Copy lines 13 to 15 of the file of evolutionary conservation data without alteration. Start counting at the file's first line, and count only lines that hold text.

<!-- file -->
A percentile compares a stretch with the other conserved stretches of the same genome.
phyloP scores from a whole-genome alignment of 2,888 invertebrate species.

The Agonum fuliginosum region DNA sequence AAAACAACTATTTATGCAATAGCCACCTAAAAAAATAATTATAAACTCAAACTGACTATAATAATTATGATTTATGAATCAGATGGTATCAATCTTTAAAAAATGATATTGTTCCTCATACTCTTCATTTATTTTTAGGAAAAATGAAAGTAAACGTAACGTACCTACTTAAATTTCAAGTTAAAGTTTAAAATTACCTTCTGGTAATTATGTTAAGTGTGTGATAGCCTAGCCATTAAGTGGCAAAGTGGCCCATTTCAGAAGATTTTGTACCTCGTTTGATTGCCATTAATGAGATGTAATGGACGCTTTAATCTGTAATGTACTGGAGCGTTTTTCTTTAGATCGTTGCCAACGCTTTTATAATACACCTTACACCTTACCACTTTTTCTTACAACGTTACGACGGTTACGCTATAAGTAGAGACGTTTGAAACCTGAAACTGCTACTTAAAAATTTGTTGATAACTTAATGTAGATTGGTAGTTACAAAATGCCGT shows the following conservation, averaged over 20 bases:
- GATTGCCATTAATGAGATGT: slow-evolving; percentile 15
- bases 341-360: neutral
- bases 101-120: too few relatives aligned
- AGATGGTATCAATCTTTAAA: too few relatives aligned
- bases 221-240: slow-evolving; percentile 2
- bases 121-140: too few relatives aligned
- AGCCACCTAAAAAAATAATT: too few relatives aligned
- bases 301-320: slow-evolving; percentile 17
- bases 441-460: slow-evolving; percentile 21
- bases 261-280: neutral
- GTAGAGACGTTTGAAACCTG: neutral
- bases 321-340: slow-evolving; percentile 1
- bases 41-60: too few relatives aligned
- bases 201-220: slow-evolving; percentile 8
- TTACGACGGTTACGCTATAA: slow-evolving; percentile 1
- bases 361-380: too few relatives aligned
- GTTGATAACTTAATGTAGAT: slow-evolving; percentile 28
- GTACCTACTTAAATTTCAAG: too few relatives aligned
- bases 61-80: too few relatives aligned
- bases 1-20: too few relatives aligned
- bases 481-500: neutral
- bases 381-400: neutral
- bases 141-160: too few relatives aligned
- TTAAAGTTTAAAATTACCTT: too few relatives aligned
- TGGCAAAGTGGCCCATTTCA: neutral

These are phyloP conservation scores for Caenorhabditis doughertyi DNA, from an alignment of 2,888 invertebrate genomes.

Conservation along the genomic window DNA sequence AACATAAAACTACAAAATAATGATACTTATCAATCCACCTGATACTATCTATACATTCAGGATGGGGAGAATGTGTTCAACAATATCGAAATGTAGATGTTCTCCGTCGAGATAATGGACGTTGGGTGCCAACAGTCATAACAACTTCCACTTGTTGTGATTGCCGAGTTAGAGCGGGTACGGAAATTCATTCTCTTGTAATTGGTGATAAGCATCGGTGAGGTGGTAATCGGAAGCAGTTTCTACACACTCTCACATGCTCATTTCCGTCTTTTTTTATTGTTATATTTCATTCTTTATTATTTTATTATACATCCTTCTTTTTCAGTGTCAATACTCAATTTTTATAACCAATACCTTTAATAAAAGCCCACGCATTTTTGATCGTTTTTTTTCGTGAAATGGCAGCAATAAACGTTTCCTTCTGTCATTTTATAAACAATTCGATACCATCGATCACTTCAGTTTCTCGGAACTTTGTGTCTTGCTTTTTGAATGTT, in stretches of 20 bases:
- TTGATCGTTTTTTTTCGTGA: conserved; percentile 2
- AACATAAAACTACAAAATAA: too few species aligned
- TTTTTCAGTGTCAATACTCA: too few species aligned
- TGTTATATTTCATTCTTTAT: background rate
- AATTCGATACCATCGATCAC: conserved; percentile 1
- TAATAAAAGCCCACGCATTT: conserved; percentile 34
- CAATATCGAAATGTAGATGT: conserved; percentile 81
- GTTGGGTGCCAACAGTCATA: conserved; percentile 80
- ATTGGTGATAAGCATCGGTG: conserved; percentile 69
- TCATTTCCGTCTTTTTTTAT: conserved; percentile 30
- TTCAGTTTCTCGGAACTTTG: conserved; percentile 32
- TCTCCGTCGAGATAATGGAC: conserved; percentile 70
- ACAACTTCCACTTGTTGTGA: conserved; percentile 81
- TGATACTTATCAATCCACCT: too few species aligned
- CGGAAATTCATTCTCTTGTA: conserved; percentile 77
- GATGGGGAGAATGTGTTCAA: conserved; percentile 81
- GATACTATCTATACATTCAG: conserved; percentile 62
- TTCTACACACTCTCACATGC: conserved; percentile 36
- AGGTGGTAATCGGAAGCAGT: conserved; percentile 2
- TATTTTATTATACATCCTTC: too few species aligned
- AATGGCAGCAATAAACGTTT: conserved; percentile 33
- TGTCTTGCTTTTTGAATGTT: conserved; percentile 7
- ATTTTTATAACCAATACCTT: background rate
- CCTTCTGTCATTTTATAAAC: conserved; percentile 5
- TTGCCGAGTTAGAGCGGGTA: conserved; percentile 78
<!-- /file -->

- bases 261-280: neutral
- GTAGAGACGTTTGAAACCTG: neutral
- bases 321-340: slow-evolving; percentile 1